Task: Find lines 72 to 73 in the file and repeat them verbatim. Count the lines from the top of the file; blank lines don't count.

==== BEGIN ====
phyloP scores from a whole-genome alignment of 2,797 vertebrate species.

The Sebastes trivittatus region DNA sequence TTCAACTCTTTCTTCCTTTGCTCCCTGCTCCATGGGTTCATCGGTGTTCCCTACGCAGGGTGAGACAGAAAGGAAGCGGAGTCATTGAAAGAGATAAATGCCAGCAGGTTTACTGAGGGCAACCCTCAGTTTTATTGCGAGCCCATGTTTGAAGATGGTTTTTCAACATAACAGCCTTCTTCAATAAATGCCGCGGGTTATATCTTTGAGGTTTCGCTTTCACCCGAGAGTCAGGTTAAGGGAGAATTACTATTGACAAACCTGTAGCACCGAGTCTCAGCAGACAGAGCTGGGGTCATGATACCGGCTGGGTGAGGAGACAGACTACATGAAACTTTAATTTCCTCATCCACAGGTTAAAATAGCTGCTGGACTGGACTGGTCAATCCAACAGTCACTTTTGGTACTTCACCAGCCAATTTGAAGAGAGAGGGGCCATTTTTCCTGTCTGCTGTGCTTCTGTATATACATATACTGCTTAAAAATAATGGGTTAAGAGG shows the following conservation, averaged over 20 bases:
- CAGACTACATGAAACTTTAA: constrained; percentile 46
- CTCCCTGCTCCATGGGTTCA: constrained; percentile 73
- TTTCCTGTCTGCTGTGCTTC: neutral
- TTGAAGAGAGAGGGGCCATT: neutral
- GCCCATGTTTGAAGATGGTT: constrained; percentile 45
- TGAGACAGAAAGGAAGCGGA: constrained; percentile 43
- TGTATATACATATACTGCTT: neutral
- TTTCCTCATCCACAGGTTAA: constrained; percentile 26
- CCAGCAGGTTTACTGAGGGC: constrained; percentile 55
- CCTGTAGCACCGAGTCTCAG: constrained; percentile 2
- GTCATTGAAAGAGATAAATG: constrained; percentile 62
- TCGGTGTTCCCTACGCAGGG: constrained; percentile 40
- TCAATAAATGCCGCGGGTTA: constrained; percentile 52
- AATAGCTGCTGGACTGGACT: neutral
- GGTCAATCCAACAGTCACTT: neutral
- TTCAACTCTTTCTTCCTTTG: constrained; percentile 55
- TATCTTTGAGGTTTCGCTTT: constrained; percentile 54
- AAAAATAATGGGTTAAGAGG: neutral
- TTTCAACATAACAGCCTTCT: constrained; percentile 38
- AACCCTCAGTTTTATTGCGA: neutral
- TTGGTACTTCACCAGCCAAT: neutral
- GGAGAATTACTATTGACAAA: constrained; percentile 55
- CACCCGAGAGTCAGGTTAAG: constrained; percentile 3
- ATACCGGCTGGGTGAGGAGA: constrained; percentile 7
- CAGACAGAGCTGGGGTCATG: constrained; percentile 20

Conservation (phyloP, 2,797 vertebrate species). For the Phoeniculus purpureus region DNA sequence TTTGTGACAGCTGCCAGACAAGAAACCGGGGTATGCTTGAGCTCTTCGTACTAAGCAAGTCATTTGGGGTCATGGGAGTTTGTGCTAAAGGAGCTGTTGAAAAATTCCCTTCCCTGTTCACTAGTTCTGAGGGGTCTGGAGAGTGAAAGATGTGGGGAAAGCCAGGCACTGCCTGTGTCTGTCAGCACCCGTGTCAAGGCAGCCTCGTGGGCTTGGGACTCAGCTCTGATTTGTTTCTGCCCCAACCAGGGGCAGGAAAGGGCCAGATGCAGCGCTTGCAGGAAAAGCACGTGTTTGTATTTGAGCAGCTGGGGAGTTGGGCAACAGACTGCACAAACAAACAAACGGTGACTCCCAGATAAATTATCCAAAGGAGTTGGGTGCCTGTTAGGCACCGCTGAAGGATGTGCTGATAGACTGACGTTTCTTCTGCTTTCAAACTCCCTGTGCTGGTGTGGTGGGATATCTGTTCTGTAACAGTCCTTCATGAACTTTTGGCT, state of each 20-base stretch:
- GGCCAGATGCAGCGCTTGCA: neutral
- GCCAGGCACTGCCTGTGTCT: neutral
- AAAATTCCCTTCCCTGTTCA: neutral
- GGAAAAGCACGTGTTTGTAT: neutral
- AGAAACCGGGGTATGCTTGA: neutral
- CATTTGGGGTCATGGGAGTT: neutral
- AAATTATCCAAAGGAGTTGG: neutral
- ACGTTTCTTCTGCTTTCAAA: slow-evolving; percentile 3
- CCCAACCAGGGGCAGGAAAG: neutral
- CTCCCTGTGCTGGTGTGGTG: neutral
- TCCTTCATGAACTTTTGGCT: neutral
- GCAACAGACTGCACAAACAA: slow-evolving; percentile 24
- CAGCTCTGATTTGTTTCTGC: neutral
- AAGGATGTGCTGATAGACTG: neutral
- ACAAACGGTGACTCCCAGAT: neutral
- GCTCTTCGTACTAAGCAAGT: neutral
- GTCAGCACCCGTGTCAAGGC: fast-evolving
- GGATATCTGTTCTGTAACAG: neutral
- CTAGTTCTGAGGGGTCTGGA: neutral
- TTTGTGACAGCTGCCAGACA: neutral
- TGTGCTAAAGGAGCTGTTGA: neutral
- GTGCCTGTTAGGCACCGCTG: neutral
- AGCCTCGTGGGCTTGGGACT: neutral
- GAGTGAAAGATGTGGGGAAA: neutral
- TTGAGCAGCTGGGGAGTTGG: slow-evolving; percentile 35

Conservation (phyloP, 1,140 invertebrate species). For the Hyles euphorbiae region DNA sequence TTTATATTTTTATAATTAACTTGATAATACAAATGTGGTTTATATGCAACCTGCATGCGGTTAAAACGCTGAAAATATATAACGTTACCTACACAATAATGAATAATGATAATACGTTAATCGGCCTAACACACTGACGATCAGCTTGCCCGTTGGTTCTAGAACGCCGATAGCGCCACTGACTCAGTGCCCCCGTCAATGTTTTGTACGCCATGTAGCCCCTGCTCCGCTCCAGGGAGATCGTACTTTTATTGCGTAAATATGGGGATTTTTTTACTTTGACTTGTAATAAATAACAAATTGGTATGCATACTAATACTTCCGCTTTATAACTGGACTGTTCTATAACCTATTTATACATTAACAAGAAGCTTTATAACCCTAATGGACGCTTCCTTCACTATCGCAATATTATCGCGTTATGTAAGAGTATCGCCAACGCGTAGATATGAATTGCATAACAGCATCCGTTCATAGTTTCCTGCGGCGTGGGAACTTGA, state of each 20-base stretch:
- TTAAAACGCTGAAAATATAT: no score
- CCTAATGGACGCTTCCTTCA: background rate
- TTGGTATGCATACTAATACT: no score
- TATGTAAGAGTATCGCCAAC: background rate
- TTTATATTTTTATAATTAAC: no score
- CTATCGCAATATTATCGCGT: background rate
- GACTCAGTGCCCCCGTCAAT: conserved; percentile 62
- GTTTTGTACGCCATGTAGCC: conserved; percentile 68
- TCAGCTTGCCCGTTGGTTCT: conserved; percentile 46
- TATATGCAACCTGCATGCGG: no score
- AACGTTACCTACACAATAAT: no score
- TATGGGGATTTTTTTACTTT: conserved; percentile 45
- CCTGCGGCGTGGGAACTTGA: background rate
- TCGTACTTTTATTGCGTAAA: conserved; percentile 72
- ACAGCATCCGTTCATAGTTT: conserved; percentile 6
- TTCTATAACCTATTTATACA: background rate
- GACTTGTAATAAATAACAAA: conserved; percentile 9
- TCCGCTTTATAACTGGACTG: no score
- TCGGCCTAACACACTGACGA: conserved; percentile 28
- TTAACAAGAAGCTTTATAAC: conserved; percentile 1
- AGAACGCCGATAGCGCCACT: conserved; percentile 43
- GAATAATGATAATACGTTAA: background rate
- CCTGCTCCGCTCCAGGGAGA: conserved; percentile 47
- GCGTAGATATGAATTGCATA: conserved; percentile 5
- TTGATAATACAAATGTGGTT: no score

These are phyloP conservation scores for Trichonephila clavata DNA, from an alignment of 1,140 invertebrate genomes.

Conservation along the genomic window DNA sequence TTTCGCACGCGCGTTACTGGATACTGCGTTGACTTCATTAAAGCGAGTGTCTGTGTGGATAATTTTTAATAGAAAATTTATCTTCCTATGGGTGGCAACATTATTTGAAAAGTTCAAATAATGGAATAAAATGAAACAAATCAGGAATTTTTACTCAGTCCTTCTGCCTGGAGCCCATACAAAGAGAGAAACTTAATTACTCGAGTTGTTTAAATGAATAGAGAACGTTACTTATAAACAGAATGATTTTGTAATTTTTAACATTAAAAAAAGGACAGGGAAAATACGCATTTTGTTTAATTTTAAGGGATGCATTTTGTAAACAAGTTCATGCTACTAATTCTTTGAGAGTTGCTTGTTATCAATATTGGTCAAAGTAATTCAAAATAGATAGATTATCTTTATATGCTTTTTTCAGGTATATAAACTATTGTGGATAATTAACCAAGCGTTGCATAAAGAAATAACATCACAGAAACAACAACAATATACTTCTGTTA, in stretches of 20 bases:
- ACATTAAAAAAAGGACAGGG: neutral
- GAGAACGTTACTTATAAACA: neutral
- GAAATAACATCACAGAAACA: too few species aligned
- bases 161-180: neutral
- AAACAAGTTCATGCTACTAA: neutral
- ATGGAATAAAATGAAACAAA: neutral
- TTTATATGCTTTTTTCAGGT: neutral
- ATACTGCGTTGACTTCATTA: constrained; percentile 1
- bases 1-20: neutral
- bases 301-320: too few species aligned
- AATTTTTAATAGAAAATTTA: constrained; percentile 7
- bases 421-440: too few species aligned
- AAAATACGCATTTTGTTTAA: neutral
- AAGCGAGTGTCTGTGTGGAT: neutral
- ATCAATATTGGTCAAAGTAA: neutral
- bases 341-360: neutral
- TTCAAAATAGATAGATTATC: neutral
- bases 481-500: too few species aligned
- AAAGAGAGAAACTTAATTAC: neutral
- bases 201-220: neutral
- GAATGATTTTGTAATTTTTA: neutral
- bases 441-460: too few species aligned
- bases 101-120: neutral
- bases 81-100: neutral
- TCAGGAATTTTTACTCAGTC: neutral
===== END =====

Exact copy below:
- TCCGCTTTATAACTGGACTG: no score
- TCGGCCTAACACACTGACGA: conserved; percentile 28